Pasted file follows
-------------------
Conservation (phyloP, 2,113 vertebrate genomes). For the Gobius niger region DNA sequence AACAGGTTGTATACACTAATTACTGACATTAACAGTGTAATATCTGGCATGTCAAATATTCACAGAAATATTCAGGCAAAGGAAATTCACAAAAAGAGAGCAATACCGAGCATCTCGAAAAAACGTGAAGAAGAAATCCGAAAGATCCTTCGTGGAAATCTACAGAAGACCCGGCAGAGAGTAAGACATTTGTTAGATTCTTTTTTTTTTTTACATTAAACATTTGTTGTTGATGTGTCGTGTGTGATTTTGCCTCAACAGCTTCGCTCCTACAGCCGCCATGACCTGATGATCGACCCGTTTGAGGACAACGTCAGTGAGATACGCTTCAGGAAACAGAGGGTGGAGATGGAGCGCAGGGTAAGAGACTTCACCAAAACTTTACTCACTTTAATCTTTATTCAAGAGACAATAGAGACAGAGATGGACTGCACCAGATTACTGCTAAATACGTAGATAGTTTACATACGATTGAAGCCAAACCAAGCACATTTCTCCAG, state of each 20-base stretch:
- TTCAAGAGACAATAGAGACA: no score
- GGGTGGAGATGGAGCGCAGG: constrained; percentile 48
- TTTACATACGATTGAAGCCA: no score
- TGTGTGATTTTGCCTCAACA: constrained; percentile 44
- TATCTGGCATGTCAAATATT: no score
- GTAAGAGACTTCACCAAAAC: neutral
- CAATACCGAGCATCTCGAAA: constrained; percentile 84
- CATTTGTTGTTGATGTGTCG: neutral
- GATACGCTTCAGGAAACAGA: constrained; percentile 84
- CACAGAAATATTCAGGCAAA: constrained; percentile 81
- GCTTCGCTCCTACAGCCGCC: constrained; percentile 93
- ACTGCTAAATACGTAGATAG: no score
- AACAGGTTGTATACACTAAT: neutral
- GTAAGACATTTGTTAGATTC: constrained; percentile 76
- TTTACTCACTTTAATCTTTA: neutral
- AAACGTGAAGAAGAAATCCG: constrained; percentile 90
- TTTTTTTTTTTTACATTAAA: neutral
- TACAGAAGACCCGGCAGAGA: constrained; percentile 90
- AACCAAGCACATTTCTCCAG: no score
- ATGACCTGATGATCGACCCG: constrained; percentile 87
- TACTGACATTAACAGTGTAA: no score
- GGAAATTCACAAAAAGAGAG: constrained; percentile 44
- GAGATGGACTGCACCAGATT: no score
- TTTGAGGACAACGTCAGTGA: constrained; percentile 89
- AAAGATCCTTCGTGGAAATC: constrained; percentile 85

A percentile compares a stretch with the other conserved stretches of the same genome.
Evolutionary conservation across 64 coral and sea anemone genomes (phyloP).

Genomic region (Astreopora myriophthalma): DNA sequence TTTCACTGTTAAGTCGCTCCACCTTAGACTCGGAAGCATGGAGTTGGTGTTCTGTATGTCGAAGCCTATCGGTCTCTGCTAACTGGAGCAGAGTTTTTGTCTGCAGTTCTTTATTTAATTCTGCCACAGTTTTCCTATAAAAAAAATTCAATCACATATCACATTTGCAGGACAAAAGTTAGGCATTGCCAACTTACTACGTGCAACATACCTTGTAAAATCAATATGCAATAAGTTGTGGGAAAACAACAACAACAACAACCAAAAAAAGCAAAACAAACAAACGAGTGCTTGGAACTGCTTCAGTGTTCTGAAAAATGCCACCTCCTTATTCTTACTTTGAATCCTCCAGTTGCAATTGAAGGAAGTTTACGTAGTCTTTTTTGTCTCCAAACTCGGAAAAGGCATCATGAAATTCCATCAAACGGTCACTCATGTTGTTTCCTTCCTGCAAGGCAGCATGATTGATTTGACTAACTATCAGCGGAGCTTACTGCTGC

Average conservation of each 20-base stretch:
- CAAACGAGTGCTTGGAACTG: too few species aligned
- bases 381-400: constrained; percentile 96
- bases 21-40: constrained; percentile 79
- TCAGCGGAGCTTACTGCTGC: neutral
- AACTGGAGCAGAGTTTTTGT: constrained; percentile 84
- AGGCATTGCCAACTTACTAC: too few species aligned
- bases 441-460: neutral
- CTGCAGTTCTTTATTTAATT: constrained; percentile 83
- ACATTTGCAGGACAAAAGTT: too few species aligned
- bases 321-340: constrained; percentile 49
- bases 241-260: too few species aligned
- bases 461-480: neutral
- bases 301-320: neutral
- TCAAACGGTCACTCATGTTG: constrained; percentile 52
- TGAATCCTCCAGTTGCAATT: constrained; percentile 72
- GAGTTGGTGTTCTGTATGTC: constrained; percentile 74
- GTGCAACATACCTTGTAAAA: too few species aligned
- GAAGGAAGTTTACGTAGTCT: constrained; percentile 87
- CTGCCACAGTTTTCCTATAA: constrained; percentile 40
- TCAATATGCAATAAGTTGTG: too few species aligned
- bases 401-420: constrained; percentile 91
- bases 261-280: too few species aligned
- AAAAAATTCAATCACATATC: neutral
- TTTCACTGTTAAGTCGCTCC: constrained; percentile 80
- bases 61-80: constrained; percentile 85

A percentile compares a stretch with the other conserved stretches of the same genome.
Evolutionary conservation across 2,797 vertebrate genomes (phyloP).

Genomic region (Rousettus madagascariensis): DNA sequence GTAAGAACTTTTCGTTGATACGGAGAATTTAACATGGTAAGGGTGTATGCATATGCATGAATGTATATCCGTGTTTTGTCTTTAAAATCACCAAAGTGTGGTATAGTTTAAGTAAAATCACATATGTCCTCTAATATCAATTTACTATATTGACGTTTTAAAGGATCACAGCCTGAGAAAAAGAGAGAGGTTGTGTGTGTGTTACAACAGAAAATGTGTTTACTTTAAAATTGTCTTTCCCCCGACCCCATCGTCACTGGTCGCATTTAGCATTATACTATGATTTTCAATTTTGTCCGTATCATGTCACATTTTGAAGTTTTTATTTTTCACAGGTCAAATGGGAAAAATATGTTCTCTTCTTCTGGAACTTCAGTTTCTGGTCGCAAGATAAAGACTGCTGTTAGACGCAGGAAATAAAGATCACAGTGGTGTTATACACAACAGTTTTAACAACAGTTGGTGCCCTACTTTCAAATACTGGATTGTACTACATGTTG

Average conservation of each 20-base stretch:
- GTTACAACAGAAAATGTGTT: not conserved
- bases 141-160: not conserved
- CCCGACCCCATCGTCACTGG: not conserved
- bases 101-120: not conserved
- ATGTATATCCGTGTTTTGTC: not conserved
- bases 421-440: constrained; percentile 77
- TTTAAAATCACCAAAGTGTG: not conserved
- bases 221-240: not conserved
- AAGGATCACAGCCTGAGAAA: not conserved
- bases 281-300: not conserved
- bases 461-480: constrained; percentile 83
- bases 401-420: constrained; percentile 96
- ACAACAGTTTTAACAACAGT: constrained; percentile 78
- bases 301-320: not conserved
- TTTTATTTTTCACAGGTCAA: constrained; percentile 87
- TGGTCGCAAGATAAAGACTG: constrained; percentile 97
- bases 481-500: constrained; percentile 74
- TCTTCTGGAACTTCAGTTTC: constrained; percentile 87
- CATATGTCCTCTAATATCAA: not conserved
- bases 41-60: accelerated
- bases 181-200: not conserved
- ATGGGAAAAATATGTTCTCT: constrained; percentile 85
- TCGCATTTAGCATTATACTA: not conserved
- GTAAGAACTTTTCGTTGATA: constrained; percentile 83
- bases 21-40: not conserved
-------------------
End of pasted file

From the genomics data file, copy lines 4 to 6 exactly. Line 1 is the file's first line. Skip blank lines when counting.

- TTTACATACGATTGAAGCCA: no score
- TGTGTGATTTTGCCTCAACA: constrained; percentile 44
- TATCTGGCATGTCAAATATT: no score